Sunday, July 1, 2012

Legacies in Norwich: Game 65 in Connecticut

What do you call the offshoots of stars?  Perhaps asteroids, if you’re focusing on heavenly bodies, or starlets, if you’re thinking of Hollywood.  But if you’re talking about ballplayers, their names might include Colin, Bo, and Patrick, all of whom played for the Connecticut Tigers in 2011.  As offspring of former Major League stars, Colin Kaline and Patrick Leyland seemed to have been born with the gene of Tiger stripes.  Colin’s grandfather Al, of course, had been a perennial all-star for Detroit for more than two decades, and Patrick’s dad had managed the Tigers to a divisional championship in the American League during the previous season.  They were joined in their Tiger legacy by pitcher Nick Avila, the son of one of Detroit’s vice presidents.

But what about Bo?  Although he did not come naturally by his Tiger paws, McClendon’s father Lloyd had played for the Pirates in the late 90s before becoming their manager for five years at the beginning of the 21st century.  Although Bo got drafted by a different team than his father’s, he had earlier followed in his father’s footsteps as a university ballplayer, having starred, like his father, at Valparaiso.   
Unlike his Hall of Fame grandfather, Colin did not enjoy an outstanding start to his professional career.  Al, of course, was well known for skipping the Minor Leagues altogether and for making his Major League debut as an 18-year-old outfielder in Detroit in the early summer of 1953.  In case Colin needed to be reminded of his grandfather's prowess, he could note the street sign leading to the Tigers' Spring Training ballpark in Lakeland.   It bears his grandfather's name.  
The street leading to Joker Marchant Stadium in Lakeland features the Kaline name.
This afternoon, Colin himself starred.  In the second inning his single advanced a teammate to second, positioning him to score the game’s first run on a subsequent hit.  And in the sixth inning Kaline singled again, enjoying one of his best offensive outputs of the summer.  In the short season of the NYP League, he hit safely only 26 times.  A second baseman, Colin finished the season with a .222 batting average, striking out in one-fifth of his plate appearances while collecting only 6 RBIs with no homeruns. 

While Patrick Leyland, a catcher, sat on the bench throughout the game, he fared about the same as Kaline during the season, getting an equal number of hits in one more at-bat, but including one homerun total while doubling Kaline’s number of RBI’s.
The influx of Tiger prospects was most welcome to the Connecticut team since this season represented only the second year its affiliation with the Tigers and its demotion to a Short Season A level schedule.  In previous years the Connecticut team had operated at the AA level in the Eastern League, first for the Yankees, who moved their franchise to Trenton, and more recently for the Giants, who moved their AA team to Richmond.  The last Connecticut Giants’ team had included six players who were on San Francisco’s World Championship roster in 2010.  After losing these Giants’ highly touted prospects, the fans were delighted to welcome the arrival of recognizable Tigers’ names in Dodd Memorial Stadium.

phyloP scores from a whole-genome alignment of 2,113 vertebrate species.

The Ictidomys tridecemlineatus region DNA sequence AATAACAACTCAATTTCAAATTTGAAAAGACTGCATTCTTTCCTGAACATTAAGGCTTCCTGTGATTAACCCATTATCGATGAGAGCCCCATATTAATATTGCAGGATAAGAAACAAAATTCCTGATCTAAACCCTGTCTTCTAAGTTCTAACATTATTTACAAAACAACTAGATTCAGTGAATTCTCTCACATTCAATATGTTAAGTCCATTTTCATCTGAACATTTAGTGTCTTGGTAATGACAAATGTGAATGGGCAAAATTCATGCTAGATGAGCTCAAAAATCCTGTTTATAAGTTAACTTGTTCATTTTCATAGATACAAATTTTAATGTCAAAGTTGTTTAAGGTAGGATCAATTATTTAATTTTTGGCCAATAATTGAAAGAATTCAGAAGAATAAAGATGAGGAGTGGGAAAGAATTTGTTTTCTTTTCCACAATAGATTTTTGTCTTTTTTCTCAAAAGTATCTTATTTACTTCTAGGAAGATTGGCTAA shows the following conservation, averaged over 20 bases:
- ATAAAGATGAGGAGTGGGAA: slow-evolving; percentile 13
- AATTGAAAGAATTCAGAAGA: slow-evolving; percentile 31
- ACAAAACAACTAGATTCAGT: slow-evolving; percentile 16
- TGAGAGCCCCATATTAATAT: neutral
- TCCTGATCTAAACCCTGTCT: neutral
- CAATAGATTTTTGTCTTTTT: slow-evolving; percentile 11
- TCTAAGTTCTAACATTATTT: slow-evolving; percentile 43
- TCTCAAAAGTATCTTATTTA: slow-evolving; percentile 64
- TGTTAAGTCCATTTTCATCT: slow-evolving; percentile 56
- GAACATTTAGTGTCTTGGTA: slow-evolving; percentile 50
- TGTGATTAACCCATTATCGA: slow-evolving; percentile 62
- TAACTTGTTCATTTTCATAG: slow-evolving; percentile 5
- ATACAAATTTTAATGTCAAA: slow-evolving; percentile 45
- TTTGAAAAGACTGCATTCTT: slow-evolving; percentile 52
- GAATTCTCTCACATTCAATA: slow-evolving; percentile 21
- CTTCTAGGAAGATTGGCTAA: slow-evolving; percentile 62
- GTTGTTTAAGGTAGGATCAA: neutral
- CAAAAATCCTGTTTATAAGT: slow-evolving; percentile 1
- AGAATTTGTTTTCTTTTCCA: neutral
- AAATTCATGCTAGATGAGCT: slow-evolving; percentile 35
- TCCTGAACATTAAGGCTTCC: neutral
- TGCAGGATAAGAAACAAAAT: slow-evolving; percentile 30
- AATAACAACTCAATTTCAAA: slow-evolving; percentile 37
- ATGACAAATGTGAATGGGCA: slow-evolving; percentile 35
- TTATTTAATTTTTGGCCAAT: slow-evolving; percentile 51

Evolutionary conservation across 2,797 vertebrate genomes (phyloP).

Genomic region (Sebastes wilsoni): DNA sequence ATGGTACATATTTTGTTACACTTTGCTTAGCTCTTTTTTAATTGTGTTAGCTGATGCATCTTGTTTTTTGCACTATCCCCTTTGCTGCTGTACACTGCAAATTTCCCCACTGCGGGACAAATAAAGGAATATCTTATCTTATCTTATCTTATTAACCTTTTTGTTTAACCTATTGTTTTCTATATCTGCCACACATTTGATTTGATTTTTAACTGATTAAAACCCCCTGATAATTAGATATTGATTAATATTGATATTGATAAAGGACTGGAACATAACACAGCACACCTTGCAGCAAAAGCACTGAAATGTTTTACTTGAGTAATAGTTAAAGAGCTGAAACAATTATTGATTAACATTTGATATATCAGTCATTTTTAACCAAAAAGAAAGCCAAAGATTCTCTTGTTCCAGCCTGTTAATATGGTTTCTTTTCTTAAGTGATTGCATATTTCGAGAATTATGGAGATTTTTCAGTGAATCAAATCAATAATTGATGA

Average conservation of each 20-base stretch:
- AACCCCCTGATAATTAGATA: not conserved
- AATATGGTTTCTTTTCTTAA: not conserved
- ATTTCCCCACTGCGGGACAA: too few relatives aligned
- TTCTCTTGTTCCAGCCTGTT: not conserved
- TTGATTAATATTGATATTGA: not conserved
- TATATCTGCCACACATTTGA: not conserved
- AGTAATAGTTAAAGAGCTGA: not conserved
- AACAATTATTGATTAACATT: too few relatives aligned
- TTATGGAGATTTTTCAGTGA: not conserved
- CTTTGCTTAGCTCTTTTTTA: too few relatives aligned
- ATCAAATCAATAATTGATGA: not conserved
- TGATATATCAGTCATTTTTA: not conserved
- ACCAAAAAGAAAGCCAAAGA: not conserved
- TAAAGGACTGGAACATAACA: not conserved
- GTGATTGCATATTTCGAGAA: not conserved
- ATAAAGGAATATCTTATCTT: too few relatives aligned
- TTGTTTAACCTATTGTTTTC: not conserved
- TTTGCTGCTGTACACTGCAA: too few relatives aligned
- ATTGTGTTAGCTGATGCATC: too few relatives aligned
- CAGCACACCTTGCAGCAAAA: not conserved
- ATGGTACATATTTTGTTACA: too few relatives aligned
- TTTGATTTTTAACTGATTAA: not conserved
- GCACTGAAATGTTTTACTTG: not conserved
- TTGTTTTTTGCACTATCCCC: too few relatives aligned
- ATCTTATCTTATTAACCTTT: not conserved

While the pride of Detroit Tigers’ progeny honed their skills on the field, the Connecticut Tigers’ mascot—C.T., the Tiger— flubbed a couple of his standard routines.  Typically, the team mascot tries to tease fans, often playfully embarrassing them.  This afternoon, however, C. T. got his own tail twisted, twice to the point of blushing through the feline mask.  
Alex Russo smiles after besting C.T.
After the third inning, C.T. invited a young fan to race him from first to third, with a planned joke coming at the foul line when C.T. would shoot the winning kid with a water gun.  But this time 11-year-old Alex Russo upstaged C.T., not merely winning the race, as would be expected, but foiling the water gun ambush by cart-wheeling safely across the third base bag and sprinting on into the stands behind the dugout.  Dumbfounded, C.T. merely put his hands akimbo on his stripes and shrugged.
A couple of innings later, the mascot muffed another effort.  This time, C.T.  was supposed to shoot a souvenir T-shirt into the stands.  But his sling-shot aim went awry, and the shirt thwanged into the dugout, narrowly missing the manager!